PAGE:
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The Globalization of Russian Gas

Political and Commercial Catalysts

James Henderson and Arild Moe

Since the collapse of the Soviet Union, Gazprom has dominated the Russian gas industry. However, the markets in which it operates have changed dramatically, with the company increasingly being challenged at home and abroad. At this critical moment, this insightful book analyses the involvement of the Russian gas industry in the changing international gas market and the dramatic implications for Russia’s role as a global supplier of gas in the future.
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James Henderson and Arild Moe

Open access

Edited by Oksana Mont

Evaluating achievements, challenges and future avenues for research, this book explores how new dimensions of knowledge and practice contest, reshape and advance traditional understandings of sustainable consumption governance.
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Edited by Marta Villar Ezcurra, Janet E. Milne, Hope Ashiabor and Mikael Skou Andersen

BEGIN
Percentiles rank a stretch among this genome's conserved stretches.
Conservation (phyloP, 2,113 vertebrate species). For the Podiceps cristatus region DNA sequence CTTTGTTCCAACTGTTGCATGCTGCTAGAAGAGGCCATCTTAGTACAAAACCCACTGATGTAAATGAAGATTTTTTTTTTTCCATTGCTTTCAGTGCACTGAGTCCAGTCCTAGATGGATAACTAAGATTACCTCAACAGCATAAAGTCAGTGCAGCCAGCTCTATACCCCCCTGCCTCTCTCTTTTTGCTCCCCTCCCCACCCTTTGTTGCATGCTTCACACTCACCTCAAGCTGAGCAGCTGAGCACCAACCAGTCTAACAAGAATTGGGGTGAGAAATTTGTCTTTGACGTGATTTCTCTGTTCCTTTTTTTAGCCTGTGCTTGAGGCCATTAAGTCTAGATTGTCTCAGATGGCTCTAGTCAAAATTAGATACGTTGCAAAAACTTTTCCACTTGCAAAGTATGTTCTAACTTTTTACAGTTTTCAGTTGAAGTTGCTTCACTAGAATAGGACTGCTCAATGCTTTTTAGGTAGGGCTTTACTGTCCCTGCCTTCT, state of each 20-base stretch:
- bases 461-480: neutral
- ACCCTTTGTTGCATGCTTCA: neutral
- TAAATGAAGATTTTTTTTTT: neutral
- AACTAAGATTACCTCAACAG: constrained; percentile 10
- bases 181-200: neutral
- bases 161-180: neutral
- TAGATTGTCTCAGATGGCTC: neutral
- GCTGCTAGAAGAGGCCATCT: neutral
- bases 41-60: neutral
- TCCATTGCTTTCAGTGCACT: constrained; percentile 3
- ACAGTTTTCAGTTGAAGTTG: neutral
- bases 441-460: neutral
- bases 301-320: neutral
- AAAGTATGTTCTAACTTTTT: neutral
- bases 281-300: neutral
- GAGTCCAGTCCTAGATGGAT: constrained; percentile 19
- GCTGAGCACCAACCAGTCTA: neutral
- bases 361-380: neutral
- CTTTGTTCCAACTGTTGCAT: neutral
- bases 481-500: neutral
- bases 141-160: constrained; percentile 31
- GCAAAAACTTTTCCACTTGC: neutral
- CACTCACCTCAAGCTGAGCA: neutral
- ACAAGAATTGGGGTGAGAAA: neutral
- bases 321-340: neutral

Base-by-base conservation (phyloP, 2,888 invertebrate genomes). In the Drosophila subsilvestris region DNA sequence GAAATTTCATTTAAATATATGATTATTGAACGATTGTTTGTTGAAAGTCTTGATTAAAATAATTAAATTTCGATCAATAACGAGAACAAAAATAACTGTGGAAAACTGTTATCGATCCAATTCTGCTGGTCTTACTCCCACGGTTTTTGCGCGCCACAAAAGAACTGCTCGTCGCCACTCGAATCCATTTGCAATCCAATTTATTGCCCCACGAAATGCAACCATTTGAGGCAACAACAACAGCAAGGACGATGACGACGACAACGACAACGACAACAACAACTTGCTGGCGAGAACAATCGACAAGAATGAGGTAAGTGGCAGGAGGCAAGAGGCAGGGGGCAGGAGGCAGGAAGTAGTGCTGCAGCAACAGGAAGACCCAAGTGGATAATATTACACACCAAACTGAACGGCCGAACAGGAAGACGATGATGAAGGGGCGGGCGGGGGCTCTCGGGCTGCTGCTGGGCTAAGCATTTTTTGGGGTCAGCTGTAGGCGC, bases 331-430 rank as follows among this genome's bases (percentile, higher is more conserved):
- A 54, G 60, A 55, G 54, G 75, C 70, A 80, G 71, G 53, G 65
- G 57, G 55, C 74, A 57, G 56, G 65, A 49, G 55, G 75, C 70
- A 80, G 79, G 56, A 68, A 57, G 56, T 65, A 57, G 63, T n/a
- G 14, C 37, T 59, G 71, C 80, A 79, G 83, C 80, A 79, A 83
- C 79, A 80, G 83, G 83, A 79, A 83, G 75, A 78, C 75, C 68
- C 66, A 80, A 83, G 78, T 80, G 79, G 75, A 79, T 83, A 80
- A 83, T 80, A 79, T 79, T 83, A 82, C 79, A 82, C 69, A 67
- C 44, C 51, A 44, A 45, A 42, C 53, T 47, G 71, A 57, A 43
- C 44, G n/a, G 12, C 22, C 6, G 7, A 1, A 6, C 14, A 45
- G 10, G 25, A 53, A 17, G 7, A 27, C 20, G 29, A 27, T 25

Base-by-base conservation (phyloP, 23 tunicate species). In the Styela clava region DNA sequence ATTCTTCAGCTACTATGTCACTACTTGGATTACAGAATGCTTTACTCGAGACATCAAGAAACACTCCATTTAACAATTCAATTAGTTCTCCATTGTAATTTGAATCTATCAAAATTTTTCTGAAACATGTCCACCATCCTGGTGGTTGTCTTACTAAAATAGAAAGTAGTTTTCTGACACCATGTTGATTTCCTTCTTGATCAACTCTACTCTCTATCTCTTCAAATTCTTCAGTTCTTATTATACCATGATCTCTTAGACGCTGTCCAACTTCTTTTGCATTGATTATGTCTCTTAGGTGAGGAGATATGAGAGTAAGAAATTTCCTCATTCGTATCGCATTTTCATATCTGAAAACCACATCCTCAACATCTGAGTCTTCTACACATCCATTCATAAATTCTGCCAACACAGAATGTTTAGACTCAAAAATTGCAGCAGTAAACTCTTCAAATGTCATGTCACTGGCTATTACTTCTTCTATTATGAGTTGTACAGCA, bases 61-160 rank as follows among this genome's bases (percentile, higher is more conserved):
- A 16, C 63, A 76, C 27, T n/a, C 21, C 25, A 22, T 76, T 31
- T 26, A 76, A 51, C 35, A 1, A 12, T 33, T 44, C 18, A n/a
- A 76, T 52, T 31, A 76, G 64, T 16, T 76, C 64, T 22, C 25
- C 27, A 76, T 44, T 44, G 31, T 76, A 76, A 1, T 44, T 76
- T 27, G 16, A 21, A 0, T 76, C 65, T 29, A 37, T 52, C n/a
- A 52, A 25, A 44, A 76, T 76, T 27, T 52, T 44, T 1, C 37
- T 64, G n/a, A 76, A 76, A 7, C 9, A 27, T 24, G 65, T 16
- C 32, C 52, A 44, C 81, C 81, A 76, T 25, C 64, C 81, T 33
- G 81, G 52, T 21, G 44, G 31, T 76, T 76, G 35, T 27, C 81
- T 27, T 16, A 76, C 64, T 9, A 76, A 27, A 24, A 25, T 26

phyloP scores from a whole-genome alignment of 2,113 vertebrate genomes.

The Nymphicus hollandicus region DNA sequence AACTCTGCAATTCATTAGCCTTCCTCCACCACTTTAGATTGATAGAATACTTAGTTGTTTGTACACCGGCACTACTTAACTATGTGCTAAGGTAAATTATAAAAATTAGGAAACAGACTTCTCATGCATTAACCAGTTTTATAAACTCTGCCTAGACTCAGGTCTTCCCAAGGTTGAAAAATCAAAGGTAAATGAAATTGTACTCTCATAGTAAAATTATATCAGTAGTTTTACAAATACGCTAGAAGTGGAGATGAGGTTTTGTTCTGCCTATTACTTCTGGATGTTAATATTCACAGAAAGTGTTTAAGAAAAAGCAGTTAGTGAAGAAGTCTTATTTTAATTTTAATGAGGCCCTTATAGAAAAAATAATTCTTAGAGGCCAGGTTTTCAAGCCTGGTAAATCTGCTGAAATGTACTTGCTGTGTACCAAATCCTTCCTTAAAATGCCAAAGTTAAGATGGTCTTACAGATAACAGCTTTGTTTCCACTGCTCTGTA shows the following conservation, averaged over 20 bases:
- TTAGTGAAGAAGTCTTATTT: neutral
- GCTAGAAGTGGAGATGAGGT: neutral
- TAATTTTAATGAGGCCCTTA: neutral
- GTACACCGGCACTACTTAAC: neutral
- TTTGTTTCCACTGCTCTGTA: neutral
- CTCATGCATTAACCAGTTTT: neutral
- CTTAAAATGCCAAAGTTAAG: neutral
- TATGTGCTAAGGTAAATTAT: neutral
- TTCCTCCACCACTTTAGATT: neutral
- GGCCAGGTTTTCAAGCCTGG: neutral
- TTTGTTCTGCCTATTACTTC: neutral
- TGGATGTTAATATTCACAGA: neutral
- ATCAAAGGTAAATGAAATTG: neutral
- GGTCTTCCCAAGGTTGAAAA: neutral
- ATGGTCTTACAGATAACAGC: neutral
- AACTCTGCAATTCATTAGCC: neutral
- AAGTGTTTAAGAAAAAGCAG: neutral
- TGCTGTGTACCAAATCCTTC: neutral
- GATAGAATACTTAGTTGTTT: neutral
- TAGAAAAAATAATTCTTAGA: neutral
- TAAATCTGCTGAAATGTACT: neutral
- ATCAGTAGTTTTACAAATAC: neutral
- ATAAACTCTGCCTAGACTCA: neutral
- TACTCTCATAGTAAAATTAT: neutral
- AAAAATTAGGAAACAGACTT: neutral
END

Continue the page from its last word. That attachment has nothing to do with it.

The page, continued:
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Edited by Marta Villar Ezcurra, Janet E. Milne, Hope Ashiabor and Mikael Skou Andersen

As populations become increasingly concentrated in urban centres and mega cities, while demands on transportation continue to grow, the question of how to mitigate the environmental footprint of these trends is ever more pressing. This comprehensive book demonstrates the potentially significant role of environmental taxation and other market-based instruments in meeting these challenges.
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Edited by Marta Villar Ezcurra, Janet E. Milne, Hope Ashiabor and Mikael Skou Andersen

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Peter H. Sand

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Peter H. Sand

There has been an exponential growth in international environmental treaty-making over the past fifty years, to the point of ‘treaty congestion’ – with a total of more than 1,300 multilateral (global and regional) agreements on the topic and close to 3,000 bilateral ones currently in force. This research review addresses this phenomenon from a variety of disciplinary perspectives: international law, political science, and ‘ecological economics’. The objective is comparative analysis, with a view to identifying common features and common problems of transnational environmental regimes, in light of their historical evolution, their application and effectiveness in practice, and possible lessons learned in their institutional ‘interplay’ with each other.
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Peter H. Sand